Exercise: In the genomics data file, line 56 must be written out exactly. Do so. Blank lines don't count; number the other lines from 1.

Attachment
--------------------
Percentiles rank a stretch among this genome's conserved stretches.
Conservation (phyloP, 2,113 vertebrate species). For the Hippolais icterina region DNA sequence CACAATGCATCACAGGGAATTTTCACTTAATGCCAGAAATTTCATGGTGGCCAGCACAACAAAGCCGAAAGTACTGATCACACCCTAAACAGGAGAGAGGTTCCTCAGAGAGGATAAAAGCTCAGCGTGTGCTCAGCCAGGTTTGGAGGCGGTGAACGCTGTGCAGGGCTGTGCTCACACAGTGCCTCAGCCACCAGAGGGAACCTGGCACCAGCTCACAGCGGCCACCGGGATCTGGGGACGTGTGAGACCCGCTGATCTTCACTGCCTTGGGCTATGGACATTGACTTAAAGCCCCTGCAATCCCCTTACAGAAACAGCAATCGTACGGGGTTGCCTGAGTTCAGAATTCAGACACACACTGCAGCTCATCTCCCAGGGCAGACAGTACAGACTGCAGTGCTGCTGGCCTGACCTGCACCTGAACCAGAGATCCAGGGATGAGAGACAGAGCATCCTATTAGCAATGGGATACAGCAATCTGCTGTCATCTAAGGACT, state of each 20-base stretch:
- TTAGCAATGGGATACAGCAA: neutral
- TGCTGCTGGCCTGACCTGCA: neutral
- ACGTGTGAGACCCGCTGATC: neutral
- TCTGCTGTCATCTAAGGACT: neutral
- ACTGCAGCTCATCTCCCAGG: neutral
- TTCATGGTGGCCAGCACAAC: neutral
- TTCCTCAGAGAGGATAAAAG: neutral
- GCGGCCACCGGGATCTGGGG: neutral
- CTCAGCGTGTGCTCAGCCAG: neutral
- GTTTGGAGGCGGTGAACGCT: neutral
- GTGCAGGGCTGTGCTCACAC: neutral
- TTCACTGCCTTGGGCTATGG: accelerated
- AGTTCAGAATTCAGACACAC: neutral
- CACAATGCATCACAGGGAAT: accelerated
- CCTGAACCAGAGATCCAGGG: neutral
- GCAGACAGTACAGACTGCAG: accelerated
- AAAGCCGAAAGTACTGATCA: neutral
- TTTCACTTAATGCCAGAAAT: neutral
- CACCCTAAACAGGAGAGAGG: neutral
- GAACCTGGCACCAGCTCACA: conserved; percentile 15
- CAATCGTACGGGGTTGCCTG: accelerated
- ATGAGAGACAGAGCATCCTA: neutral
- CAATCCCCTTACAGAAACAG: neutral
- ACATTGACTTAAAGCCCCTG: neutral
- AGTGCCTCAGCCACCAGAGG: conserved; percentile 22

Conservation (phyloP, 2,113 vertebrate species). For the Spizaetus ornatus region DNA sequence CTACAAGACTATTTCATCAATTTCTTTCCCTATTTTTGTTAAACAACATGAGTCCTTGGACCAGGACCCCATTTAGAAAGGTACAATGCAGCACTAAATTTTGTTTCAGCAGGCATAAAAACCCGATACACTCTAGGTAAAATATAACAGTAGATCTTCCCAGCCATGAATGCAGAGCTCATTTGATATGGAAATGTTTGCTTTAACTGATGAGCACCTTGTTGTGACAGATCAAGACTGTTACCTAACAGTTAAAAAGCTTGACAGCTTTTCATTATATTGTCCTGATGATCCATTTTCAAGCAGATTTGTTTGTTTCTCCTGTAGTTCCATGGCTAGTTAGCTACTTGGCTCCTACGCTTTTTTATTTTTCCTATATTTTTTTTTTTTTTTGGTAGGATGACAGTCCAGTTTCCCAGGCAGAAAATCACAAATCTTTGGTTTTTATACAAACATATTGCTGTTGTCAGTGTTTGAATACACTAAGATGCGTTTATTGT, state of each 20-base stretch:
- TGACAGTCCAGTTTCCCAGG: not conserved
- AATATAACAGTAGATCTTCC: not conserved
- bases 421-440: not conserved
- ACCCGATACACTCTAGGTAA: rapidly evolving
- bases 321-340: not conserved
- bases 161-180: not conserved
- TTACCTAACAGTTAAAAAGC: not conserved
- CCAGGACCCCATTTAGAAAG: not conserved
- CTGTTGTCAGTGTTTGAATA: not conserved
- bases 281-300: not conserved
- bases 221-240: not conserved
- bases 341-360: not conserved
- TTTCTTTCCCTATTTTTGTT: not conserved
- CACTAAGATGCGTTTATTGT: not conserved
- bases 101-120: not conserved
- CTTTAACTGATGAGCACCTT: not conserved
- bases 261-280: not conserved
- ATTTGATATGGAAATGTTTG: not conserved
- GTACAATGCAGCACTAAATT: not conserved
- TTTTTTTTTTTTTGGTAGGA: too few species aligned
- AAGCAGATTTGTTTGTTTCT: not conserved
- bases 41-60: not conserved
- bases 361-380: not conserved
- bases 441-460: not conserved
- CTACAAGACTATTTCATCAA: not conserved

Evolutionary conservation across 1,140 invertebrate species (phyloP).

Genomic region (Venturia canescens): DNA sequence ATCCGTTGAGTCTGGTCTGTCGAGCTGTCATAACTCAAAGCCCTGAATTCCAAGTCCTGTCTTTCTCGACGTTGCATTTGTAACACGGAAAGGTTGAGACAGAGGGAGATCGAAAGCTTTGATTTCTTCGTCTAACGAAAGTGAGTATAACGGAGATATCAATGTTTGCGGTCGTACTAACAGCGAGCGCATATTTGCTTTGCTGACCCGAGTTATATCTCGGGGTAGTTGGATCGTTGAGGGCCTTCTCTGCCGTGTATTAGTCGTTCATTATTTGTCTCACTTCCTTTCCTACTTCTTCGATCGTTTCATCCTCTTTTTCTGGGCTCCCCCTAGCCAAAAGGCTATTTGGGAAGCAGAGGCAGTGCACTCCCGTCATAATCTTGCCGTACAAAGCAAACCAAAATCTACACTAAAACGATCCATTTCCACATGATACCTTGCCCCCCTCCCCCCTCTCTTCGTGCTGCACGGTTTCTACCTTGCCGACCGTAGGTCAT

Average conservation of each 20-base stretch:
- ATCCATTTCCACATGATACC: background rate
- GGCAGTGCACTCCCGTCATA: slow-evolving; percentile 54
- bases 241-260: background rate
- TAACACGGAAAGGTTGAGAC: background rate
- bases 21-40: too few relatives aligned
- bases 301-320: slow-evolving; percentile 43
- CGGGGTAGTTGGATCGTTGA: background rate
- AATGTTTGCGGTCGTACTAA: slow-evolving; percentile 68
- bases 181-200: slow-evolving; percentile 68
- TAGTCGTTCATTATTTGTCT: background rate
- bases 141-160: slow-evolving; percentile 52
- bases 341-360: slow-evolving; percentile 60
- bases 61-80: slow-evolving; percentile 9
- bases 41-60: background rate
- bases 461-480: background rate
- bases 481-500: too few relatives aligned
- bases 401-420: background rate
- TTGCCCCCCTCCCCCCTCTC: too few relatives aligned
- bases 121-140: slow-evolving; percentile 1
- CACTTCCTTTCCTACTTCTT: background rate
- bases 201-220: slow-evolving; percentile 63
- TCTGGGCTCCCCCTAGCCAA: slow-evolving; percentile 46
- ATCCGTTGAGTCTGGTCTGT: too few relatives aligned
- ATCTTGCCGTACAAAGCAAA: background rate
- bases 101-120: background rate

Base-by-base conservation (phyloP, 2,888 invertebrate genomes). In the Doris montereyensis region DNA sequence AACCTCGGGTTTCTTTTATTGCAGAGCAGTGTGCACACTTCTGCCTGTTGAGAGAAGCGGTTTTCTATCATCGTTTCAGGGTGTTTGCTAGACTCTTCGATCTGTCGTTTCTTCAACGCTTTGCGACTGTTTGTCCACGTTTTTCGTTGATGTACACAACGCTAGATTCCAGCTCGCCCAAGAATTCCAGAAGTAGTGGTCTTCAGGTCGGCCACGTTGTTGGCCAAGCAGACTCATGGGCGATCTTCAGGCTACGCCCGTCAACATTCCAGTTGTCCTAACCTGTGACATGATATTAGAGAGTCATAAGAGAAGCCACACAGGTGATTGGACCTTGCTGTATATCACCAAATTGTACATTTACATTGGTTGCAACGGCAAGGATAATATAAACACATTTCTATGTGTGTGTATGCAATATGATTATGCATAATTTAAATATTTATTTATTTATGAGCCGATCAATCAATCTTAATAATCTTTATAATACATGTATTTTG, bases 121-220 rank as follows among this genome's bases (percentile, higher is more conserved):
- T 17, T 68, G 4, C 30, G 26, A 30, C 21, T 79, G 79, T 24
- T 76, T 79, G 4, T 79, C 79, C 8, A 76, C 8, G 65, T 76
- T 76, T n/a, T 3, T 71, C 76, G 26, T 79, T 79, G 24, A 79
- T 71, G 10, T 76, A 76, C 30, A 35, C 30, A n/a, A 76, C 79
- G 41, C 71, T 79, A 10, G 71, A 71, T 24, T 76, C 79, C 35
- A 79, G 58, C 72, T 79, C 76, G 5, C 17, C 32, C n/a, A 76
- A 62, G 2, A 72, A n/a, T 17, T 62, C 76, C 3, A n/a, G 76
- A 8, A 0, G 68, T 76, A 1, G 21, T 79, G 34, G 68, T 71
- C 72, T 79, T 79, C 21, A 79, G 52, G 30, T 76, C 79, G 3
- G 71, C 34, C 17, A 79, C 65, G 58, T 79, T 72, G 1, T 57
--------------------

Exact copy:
Average conservation of each 20-base stretch: